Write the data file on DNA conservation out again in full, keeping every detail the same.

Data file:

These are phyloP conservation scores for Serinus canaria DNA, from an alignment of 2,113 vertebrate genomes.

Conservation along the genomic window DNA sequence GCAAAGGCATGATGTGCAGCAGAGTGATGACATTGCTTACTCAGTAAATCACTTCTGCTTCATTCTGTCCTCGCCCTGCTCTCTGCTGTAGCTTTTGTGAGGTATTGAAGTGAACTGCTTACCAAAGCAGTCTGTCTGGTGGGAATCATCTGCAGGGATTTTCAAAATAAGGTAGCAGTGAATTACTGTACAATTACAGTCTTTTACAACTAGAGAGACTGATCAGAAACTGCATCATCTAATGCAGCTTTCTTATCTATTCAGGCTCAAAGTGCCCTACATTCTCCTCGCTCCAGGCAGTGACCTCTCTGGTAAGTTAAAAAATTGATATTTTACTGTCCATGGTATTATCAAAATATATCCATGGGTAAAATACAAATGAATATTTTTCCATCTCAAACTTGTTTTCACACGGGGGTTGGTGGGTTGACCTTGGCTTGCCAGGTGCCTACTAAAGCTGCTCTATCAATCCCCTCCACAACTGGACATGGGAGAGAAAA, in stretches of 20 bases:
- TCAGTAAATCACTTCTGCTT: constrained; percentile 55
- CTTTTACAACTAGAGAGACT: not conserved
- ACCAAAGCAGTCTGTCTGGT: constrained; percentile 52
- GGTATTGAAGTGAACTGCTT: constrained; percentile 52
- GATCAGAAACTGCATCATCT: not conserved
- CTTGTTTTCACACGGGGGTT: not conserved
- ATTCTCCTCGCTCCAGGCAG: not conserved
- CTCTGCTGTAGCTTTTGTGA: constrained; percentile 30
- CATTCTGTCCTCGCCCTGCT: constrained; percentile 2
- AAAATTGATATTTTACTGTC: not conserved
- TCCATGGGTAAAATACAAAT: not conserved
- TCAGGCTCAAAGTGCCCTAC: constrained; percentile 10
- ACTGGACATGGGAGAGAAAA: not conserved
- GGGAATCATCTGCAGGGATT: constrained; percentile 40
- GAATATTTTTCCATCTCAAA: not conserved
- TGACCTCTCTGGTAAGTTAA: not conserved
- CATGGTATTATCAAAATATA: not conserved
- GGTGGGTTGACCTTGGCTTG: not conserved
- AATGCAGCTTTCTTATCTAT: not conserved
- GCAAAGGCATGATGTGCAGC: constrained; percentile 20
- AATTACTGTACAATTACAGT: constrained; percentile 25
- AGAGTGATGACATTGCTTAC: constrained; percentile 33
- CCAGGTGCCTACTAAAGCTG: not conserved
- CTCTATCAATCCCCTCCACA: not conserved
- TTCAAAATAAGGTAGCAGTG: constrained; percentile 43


These are phyloP conservation scores for Serinus canaria DNA, from an alignment of 2,113 vertebrate genomes.

Conservation along the genomic window DNA sequence GCAAAGGCATGATGTGCAGCAGAGTGATGACATTGCTTACTCAGTAAATCACTTCTGCTTCATTCTGTCCTCGCCCTGCTCTCTGCTGTAGCTTTTGTGAGGTATTGAAGTGAACTGCTTACCAAAGCAGTCTGTCTGGTGGGAATCATCTGCAGGGATTTTCAAAATAAGGTAGCAGTGAATTACTGTACAATTACAGTCTTTTACAACTAGAGAGACTGATCAGAAACTGCATCATCTAATGCAGCTTTCTTATCTATTCAGGCTCAAAGTGCCCTACATTCTCCTCGCTCCAGGCAGTGACCTCTCTGGTAAGTTAAAAAATTGATATTTTACTGTCCATGGTATTATCAAAATATATCCATGGGTAAAATACAAATGAATATTTTTCCATCTCAAACTTGTTTTCACACGGGGGTTGGTGGGTTGACCTTGGCTTGCCAGGTGCCTACTAAAGCTGCTCTATCAATCCCCTCCACAACTGGACATGGGAGAGAAAA, in stretches of 20 bases:
- TCAGTAAATCACTTCTGCTT: constrained; percentile 55
- CTTTTACAACTAGAGAGACT: not conserved
- ACCAAAGCAGTCTGTCTGGT: constrained; percentile 52
- GGTATTGAAGTGAACTGCTT: constrained; percentile 52
- GATCAGAAACTGCATCATCT: not conserved
- CTTGTTTTCACACGGGGGTT: not conserved
- ATTCTCCTCGCTCCAGGCAG: not conserved
- CTCTGCTGTAGCTTTTGTGA: constrained; percentile 30
- CATTCTGTCCTCGCCCTGCT: constrained; percentile 2
- AAAATTGATATTTTACTGTC: not conserved
- TCCATGGGTAAAATACAAAT: not conserved
- TCAGGCTCAAAGTGCCCTAC: constrained; percentile 10
- ACTGGACATGGGAGAGAAAA: not conserved
- GGGAATCATCTGCAGGGATT: constrained; percentile 40
- GAATATTTTTCCATCTCAAA: not conserved
- TGACCTCTCTGGTAAGTTAA: not conserved
- CATGGTATTATCAAAATATA: not conserved
- GGTGGGTTGACCTTGGCTTG: not conserved
- AATGCAGCTTTCTTATCTAT: not conserved
- GCAAAGGCATGATGTGCAGC: constrained; percentile 20
- AATTACTGTACAATTACAGT: constrained; percentile 25
- AGAGTGATGACATTGCTTAC: constrained; percentile 33
- CCAGGTGCCTACTAAAGCTG: not conserved
- CTCTATCAATCCCCTCCACA: not conserved
- TTCAAAATAAGGTAGCAGTG: constrained; percentile 43